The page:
kidney disease is very common in cats, with as much as 18% of the UK cat
population being effected. As any cat owner will have noticed, most cats
don’t drink nor pee much. This is because cats’ kidneys work
very hard through their lives concentrating their urine, much more than
dogs or people can, so it is not surprising that older cats are frequently
seen with kidney or ‘renal’ disease - however young cats can
occasionally develop problems as well.
There are several common underlying causes of kidney disease.
- In older cats Interstitial Nephritis is most frequently seen. This
is basically old age scarring, although there are many factors involved.
Diet and genetics don’t appear to play a role and there is nothing
that can be done to prevent the disease.
- Polycystic Kidney Disease (PKD)
is a very common problem in Persian cats - 20-30% of them can be affected.
Basically, kittens are born with cysts in their kidneys which gradually
enlarge, eventually destroying the normal surrounding renal tissue by
the time the cat is between 2 and 8 years old. Most Persian breeders
have their animals scanned when they are about a year old to detect
the problem before it is passed on to their offspring.
- Tumours are occasionally seen in middle-aged and older cats. These
are normally a type called lymphoma, and can respond well to chemotherapy
if caught early.
- Toxins such as antifreeze can very quickly damage the kidneys and
cause renal failure.
- Infection in the kidney (pyelonephritis) can occasionally occur, while
any chronic inflammation or infection in the body can cause a condition
called amyloidosis - complexes of antibodies form in the kidney tissue
and destroy the normal cells.
What to look for
As most people know the commonest signs seen with kidney failure are
increased drinking and urination. These tend to be quite marked although
may develop over many months and therefore go unnoticed. Cats will also
tend to have a reduced appetite and show weight loss.
As the condition progresses, regular vomiting of bile can occur and leg
weakness with disorientation may develop in extreme cases. Animals with
terminal kidney failure are very depressed, and eventually progress into
a coma and death.
Diagnosis of Kidney Disease
Diagnosis is normally best done by looking at a urine sample from the
cat and testing a blood sample. The blood sample will show an increase
in Urea, Creatinine and sometimes Phosphate levels. The cat may also be
a little anaemic. The urine is checked to see how concentrated it is by
measuring the specific gravity and also to look for any signs of infection
or protein loss. Repeat blood and urine samples should be taken 3-4 times
a year to monitor the condition.
Treatment depends on how ill the cat is when the diagnosis is made.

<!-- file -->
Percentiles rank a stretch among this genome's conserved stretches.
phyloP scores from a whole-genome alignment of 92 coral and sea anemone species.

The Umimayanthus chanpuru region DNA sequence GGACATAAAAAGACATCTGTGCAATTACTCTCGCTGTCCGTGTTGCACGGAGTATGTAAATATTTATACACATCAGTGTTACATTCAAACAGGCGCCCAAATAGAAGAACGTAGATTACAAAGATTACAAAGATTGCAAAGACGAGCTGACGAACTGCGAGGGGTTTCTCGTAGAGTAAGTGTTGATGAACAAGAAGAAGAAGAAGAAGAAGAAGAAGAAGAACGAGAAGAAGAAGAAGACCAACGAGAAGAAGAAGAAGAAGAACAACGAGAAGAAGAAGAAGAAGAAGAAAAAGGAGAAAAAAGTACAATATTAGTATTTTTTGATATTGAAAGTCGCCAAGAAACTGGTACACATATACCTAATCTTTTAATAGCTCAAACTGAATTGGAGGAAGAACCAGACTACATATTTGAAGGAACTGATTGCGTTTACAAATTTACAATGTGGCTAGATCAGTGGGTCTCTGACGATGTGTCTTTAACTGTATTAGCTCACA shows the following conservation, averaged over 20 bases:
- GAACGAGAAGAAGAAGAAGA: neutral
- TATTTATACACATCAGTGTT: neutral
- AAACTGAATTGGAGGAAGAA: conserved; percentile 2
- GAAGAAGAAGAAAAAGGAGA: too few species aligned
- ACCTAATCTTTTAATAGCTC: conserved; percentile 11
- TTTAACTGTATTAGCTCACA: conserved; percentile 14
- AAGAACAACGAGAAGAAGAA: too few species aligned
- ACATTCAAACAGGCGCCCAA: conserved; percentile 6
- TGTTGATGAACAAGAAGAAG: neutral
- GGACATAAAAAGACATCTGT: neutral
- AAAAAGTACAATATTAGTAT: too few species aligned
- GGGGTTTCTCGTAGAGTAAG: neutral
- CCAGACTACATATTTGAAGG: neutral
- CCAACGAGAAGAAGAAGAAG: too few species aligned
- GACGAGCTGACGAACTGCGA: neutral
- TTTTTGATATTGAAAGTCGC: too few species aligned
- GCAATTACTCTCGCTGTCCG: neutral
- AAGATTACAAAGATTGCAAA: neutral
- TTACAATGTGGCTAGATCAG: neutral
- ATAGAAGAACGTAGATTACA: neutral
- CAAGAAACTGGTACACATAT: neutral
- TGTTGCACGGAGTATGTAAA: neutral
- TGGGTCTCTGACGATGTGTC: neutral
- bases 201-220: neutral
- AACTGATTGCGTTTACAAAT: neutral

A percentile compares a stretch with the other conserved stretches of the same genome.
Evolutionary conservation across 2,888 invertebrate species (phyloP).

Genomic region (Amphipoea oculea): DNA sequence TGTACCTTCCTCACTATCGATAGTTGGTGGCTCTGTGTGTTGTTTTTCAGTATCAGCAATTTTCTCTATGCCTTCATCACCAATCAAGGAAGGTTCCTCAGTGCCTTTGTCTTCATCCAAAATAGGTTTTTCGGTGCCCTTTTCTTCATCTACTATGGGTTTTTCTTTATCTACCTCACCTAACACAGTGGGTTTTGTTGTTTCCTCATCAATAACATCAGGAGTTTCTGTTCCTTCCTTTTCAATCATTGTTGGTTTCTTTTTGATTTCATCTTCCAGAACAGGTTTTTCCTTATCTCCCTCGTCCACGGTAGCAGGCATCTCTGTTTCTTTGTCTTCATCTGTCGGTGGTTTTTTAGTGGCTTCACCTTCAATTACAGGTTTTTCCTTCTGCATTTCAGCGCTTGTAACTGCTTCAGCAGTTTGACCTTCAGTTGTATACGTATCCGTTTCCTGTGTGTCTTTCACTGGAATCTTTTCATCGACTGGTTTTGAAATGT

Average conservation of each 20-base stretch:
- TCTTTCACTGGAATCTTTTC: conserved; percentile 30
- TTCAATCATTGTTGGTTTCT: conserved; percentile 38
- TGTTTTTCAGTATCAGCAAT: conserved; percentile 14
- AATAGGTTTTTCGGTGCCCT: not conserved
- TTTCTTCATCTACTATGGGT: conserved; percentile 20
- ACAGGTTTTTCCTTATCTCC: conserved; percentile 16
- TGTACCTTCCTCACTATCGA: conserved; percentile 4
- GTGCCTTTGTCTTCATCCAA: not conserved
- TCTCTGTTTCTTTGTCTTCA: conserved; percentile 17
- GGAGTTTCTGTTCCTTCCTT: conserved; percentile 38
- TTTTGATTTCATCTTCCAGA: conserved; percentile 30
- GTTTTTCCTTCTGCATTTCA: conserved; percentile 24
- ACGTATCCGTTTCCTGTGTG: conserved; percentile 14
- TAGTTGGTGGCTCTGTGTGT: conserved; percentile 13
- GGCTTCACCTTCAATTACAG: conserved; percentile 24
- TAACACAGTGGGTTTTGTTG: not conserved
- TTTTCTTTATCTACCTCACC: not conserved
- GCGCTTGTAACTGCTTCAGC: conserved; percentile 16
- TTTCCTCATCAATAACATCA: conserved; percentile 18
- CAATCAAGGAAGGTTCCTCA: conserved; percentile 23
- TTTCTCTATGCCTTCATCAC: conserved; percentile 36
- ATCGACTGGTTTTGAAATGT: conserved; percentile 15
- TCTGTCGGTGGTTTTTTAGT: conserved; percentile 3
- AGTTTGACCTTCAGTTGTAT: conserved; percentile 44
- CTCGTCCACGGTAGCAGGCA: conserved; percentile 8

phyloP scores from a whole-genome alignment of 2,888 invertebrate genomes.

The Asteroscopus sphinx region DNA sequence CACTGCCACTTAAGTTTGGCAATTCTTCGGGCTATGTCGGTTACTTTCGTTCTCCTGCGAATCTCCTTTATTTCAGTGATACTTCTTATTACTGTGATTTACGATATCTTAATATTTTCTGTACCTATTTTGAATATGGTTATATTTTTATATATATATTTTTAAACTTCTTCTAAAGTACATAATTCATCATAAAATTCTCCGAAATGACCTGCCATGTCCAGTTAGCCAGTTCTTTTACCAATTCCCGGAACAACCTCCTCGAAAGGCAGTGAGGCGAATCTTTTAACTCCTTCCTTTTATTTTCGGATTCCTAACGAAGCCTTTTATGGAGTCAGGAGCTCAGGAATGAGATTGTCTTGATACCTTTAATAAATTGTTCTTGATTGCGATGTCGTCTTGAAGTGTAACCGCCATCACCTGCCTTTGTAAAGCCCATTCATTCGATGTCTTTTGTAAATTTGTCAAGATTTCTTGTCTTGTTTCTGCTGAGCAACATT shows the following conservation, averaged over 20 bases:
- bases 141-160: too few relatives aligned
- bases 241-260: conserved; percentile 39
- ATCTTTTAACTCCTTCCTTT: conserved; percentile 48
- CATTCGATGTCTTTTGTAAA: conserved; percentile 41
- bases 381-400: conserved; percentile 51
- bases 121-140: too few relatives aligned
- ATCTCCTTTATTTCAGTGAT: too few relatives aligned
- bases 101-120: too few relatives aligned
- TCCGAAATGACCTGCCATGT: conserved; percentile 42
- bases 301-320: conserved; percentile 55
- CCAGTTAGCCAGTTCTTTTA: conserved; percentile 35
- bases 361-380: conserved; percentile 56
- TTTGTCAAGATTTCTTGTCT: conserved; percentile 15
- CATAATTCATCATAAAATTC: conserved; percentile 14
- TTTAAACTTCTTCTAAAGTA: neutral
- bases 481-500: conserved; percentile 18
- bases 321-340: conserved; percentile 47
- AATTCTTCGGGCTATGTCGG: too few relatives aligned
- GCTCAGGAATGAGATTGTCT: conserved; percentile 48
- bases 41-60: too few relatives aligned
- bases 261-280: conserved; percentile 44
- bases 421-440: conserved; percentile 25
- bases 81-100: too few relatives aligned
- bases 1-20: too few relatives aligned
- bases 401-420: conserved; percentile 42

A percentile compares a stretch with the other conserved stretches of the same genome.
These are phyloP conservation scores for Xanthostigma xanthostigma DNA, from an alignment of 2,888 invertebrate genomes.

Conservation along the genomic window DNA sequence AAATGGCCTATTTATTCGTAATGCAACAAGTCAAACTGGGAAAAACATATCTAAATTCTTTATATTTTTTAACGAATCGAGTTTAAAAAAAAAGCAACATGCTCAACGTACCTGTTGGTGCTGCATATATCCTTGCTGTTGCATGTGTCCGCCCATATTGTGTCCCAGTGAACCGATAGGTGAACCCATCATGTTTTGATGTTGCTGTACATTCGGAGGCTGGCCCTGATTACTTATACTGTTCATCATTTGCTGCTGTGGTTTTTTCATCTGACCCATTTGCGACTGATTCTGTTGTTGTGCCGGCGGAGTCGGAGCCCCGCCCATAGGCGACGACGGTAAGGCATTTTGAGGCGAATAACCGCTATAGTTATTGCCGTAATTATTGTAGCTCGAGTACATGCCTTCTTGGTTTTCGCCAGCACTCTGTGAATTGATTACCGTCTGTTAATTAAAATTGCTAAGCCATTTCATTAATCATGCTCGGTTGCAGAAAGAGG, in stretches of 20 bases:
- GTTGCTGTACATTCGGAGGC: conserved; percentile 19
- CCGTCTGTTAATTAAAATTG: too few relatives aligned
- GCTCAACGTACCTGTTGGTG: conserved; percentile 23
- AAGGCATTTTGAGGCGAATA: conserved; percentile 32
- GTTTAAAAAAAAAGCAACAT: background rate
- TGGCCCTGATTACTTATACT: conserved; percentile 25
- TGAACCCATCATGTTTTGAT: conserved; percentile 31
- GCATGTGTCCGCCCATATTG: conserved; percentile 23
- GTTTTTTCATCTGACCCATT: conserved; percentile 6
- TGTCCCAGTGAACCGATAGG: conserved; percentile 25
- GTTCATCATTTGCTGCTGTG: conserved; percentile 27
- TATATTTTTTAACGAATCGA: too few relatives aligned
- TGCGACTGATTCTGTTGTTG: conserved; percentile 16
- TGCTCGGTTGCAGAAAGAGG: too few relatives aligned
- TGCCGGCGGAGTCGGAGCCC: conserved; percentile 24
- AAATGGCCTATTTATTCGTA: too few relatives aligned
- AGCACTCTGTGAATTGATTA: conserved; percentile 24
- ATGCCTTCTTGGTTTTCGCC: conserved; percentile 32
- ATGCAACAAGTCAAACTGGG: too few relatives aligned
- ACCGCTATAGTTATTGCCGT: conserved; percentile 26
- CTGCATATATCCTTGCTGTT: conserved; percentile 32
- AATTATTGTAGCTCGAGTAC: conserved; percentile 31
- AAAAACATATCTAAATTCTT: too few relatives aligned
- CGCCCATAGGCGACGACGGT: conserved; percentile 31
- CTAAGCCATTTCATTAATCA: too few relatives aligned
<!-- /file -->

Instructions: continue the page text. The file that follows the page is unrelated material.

Very weak cats that are dehydrated and off their food, benefit from
the administration of fluids for a few days - either under the skin
or by the intravenous route i.e. dripping. Fluids flush kidney toxins
out of the cat’s system making them brighter and hopefully getting
their appetite back. If the cat doesn’t start eating well, it
will start going downhill again within a few days or weeks.
The mainstay of treatment is diet. A low protein, low phosphate diet
will reduce the workload for the kidney and so reduce the build up of
toxins in the cat’s bloodstream. There are several wet and dried
prescription diets available, so hopefully your cat will find something
he likes. Studies have shown that cats with kidney failure that eat
renal prescription diets will live 2-3 times longer than those that
don’t, so it is well worth trying to change them over. Unfortunately
trying to cook a low protein diet at home is often not successful -
cats tend to pick out only the meat which is obviously high in protein.
Fish and chicken is not good for cats with kidney disease either.
There are several medications that may be given to your cat in renal
failure. Fortekor is the most frequently used. This daily tablet reduces
the blood pressure in the kidneys, thereby slowing progression of the
disease and improving function. Most cats on this medication show an
improvement in appetite and gain weight. Antacids may be used to reduce
Antibiotics may be used if the blood or urine sample shows signs of
infection in the kidneys.
The outlook for a cat with kidney failure is very variable. A single
blood test and urine sample will tell us how bad the disease is but will
not tell us how fast it is progressing. Repeat samples after 2-4 weeks
will give us a better idea of how things are going and how well the cat
is responding to treatment. The severity of the disease when it is first
diagnosed, whether there are any concurrent infections and if the cat
will eat the special diets and medications, all contribute to the outcome.
It must be remembered however that the problem is not curable - treatment
will only slow or stabilise the progression for a while. However survival
times of anything between 6 months and 3 years can be achieved in most
cases. Renal transplants are not being carried out in this country at
present - rightly we feel. Please read our
article on this topic for more information.